Takeaways from Black Knight’s Conference: Loss Mit is in Flux, Home Equity Will Suppress Defaults, but Overall, 2023 Will be a Year of Sustained Discomfort

Pete Pannes

Pete Pannes, Chief Business Officer

April’s must-attend event was the Black Knight Information Exchange in Orlando. Not only did I attend but also had the privilege of being on the main stage to introduce a world-class panel of economists (more about this later).

First, some color. The event drew around 1,800 attendees, many of them from the servicing side of our business, although Black Knight’s offerings now extend well beyond servicing solutions and include product and pricing and an array of data and analytics offerings. (And that’s before the much-anticipated deal with ICE Technology closes.)

As you’d expect in the current market environment, the need to control servicing costs and the challenge of keeping up with continually changing compliance rules were two frequent topics of discussion not only in the panels but also in conference rooms and hallway meetings.

For the most part, servicing executives were focused on how to increase overall efficiency and the need to develop loss mitigation solutions that improve current waterfall workflows under the current rules that will be flexible enough to address anticipated changes.

The consensus seemed to be that loss mitigation and default servicing are currently in flux and will continue to be until it is clear what temporary COVID loss mitigation options will become permanent and how they can be applied to help distressed borrowers.

Some of this picture is coming into focus, at least for GSE and government loans. Forbearance, which pre-COVID usually could be offered only as a form of disaster relief, most likely will be a go-to option for GSE and Ginnie Mae loans. But as Laurie Goodman, Institute Fellow at the Housing Policy Council, pointed out in her presentation, this only addresses part of the market. While Fannie Mae and Freddie Mac have the financial strength and direction to make servicers whole for forbearance advances, will private investors be willing and or able to follow their lead?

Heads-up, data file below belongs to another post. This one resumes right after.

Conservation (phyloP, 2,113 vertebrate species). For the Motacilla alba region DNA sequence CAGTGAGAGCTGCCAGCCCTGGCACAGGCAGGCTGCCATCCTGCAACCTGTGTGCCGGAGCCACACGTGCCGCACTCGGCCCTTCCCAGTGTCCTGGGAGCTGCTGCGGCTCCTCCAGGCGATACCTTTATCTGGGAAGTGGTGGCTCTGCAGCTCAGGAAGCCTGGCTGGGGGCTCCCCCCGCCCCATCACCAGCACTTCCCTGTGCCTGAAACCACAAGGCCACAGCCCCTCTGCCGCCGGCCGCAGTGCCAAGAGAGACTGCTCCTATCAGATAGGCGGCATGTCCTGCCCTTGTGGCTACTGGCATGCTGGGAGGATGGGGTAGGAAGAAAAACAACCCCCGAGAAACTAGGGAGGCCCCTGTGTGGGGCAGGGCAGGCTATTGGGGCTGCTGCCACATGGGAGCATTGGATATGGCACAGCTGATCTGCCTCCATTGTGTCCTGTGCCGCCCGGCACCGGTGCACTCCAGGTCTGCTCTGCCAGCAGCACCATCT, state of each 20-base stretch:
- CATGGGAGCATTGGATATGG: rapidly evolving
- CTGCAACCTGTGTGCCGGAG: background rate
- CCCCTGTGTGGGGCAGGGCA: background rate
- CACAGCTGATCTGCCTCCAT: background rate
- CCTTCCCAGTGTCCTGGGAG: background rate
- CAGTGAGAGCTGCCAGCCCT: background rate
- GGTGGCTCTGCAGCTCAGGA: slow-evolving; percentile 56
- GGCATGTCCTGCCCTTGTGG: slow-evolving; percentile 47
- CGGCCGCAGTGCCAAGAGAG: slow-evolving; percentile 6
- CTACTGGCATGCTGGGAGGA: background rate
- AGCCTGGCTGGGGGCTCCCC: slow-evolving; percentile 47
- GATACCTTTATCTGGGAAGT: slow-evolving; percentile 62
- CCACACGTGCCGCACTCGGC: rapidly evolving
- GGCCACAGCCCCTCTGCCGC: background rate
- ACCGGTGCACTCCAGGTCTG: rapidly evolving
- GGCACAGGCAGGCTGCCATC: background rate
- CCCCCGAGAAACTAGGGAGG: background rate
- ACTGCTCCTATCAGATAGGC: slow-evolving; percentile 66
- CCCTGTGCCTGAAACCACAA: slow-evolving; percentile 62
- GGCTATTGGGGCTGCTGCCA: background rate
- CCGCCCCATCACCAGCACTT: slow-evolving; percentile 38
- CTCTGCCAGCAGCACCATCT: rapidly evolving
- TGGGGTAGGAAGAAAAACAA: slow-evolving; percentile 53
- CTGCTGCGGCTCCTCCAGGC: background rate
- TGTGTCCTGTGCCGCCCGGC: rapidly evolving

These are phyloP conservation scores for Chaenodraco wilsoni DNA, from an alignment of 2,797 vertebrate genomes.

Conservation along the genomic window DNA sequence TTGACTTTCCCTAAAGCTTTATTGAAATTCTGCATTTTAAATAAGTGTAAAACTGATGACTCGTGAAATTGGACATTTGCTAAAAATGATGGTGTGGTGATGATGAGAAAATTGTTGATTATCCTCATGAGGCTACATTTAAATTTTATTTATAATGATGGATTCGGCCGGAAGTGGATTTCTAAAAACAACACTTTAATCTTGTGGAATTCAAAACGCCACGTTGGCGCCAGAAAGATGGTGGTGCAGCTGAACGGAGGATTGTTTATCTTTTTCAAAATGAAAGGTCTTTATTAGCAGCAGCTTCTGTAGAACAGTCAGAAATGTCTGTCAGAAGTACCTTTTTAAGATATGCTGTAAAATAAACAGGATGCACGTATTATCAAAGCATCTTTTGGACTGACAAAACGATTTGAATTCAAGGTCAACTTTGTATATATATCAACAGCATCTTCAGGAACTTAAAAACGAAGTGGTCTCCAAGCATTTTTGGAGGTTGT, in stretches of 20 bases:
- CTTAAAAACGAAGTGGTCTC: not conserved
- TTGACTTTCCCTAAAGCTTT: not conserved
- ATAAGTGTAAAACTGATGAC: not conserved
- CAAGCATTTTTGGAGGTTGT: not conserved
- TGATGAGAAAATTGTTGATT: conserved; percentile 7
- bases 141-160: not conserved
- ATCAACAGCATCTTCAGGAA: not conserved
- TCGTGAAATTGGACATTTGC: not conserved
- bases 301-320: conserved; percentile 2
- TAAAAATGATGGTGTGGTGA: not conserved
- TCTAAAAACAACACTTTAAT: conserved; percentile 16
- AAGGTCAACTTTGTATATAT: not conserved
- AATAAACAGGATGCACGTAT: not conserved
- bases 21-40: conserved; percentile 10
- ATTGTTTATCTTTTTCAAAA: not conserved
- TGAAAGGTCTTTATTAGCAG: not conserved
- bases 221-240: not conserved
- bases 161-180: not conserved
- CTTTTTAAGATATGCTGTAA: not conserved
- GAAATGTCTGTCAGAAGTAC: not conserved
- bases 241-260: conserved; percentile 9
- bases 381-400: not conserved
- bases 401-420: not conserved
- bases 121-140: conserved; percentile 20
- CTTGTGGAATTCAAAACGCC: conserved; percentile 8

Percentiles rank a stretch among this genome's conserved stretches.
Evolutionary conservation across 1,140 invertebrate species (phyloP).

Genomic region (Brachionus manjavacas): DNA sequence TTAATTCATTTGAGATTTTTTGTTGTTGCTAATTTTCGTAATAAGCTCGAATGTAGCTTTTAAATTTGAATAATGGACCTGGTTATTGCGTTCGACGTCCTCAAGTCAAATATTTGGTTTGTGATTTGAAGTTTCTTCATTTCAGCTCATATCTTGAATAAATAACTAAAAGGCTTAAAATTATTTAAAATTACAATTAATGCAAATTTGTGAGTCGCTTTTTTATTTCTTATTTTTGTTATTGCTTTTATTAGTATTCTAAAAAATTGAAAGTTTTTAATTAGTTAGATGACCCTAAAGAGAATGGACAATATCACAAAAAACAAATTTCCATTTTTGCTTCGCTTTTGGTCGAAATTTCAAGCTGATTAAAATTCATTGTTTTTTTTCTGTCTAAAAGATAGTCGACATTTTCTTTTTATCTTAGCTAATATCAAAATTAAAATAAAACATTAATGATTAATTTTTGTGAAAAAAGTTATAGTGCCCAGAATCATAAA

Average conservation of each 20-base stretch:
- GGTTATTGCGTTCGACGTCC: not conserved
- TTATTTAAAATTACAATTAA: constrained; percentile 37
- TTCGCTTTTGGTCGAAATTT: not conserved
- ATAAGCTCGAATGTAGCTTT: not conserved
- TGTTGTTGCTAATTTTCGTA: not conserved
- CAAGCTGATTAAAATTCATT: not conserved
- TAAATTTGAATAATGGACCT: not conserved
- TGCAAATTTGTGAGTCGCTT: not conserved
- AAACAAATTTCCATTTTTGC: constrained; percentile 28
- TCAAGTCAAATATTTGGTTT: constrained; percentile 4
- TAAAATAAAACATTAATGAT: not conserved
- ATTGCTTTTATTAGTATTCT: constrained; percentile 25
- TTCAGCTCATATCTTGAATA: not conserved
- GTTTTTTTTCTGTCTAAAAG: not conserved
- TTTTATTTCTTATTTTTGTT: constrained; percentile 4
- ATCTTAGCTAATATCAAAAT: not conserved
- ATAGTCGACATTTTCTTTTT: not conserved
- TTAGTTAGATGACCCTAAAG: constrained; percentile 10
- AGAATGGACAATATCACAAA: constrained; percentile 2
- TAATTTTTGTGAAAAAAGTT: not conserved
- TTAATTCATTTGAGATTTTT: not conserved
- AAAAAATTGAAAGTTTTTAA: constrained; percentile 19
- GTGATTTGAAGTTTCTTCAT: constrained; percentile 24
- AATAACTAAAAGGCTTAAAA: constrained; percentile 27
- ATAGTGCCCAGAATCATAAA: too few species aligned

As the only loss mitigation solution provider fully integrated with Black Knight, my team of Covius account executives had a full dance card of meetings with clients and prospects who wanted to learn more about our integration of our compliance, loss mitigation documents and default title into the Black Knight LMS platform. There was also a great deal of interest in our new default title solution that is delivering results in minutes on more than half our orders.

My 15 minutes of fame—actually, it was more like three minutes—came when I had the privilege of introducing the Economists Super Session on Day 2. The panelists included Laurie Goodman from the Housing Policy Council, Chris Flanagan from Bank of America, Fannie Mae’s Hamilton Fout, Sam Khater from Freddie Mac and Ed Pinto from AEI.

The consensus among the panelists and, for that matter, the attendees, was that high levels of home equity will soften the impact of a recession, if recession comes, and prevent a replay for the mortgage crisis. It will also make home equity the product of choice for the foreseeable future.

The panelists and the attendees I spoke with were cautious about whether the second half of the year would see any uptick in mortgage origination. Most believed that people would buy houses with 6% rates if there are houses to buy, but ongoing inventory constraints make that a big “if.” Rates in the 5% range, most agreed, would begin to move the market again, and this could be the case by year end. Until then, 2023 will continue to be a year of sustained challenges for all of us.

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